I’m sitting in Vancouver airport about to head off to join my mom and sister in Japan. My grandpa invited us and urged us to come as soon as possible. Given that this is the first time in close to 8 years that he’s officially invited us and since he’s 88 and we don’t know how much longer he may have, we scrambled and got flights to go see him. Thankfully, I’ve organized a few meetings to go to while I’m there, including meeting up with the Japanese digital rights group, MIAU, and hopefully can even meet a professor there who’s been super vocal about how the TPP impacts digital rights, named Fukui Kensaku, who I’ve been admiring from afar.

After that, I’ll finally get to go to Detroit for the Allied Media Conference, a big collaboratively-designed, alternative media, grassroots activism extravaganza. I’ve been somewhat obsessed with Detroit for a while. I’ve seen a couple documentaries about its rise and fall through the 20th century, and have heard about how it’s become a petri dish for artists, educators, and small businesses. It seems like a sort of ground-zero for the U.S. economy…a city that blew up with the rise of the automobile and had ever since become a place vulnerable to the whims and volatility of the consumer market. From what I’ve heard, there’s been a resurgent movement to build up the city again, this time towards making a strong, proud community invested in creating its own unique identity.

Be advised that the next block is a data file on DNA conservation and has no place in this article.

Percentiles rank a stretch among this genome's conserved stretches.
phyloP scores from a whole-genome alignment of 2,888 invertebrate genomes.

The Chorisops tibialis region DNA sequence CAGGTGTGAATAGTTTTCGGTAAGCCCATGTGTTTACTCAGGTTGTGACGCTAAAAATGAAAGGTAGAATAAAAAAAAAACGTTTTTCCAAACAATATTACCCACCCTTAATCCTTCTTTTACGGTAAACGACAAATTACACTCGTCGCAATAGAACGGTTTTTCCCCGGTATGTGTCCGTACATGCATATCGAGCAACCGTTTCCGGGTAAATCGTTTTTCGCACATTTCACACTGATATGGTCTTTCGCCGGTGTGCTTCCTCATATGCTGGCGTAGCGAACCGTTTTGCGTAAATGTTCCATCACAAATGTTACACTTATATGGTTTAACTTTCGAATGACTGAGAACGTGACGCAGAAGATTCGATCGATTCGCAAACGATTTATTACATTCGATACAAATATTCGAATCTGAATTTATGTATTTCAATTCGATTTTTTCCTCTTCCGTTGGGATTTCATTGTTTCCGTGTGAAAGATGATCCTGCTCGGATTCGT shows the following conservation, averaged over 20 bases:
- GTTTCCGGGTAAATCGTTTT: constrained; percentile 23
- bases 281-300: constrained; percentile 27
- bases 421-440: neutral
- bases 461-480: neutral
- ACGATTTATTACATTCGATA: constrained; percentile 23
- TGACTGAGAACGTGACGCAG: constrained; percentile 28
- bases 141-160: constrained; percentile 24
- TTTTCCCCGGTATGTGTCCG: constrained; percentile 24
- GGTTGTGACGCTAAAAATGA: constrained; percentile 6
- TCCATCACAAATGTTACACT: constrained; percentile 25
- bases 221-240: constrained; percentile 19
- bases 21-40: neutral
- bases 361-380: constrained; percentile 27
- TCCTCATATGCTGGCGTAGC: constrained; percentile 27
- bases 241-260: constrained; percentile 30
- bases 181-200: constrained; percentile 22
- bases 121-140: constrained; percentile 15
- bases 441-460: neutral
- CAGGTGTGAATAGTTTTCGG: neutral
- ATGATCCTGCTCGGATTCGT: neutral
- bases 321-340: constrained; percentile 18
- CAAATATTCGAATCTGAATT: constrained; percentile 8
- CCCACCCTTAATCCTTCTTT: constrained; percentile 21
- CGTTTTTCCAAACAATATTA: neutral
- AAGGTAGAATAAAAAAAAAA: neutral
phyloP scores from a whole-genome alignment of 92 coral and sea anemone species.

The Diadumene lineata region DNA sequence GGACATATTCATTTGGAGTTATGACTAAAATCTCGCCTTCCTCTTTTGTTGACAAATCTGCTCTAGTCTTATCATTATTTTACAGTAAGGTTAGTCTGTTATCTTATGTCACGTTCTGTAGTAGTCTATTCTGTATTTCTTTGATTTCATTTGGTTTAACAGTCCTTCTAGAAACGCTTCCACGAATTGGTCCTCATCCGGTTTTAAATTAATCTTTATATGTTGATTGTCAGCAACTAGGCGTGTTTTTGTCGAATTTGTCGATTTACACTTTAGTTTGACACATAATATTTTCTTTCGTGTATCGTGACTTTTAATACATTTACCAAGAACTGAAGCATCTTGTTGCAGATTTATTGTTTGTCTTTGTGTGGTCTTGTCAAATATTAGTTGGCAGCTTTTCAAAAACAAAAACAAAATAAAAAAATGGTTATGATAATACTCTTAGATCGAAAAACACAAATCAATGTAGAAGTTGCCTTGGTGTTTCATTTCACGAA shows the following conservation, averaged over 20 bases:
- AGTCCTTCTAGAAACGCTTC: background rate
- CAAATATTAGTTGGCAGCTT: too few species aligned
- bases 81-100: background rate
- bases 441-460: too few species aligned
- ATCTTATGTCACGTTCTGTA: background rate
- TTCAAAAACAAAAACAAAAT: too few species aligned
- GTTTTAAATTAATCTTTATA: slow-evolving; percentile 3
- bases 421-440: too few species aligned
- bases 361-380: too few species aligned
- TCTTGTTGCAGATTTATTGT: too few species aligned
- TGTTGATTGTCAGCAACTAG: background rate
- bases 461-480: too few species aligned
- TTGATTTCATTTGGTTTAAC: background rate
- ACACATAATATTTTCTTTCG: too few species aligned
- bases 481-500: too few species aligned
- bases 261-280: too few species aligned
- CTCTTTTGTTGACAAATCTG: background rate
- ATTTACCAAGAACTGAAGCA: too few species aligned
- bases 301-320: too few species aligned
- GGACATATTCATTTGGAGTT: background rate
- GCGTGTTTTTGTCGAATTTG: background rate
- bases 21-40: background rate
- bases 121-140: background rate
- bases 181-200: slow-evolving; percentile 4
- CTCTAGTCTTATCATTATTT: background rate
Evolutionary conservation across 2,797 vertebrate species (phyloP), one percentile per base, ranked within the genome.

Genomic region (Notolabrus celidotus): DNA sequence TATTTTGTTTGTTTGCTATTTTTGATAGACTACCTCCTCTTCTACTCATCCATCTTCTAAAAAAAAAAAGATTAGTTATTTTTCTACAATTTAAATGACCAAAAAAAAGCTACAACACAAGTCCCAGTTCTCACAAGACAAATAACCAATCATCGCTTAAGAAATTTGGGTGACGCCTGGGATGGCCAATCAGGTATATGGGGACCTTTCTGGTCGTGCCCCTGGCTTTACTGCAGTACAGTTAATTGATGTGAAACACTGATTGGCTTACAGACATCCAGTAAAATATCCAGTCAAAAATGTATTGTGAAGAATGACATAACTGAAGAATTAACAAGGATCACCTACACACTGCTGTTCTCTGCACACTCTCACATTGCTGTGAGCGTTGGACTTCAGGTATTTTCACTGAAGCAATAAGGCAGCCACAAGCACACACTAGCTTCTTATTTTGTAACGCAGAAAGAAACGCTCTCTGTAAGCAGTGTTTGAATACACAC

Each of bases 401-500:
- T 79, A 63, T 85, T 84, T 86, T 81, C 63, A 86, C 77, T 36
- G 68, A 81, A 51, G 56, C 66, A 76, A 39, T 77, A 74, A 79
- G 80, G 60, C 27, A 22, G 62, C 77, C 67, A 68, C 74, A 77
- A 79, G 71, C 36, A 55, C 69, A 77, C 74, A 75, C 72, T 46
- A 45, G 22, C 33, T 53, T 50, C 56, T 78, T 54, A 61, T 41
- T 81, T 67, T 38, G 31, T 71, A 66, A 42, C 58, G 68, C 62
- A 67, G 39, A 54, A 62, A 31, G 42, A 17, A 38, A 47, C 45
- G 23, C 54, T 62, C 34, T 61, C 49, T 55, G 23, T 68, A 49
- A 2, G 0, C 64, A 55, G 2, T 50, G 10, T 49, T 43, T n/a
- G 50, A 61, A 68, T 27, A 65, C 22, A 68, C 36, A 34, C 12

Anyway, I can’t wait to be there. I’ll be leading session called “Language for Effective Online Advocacy” for activists to workshop their writin’ skillz. It’s gonna be a ton of fun.

Gotta jump on my plane. See you on the other side.

We're fam

Another stream of conscious [afternote: this post turned out much more personal than I expected but it is what it is].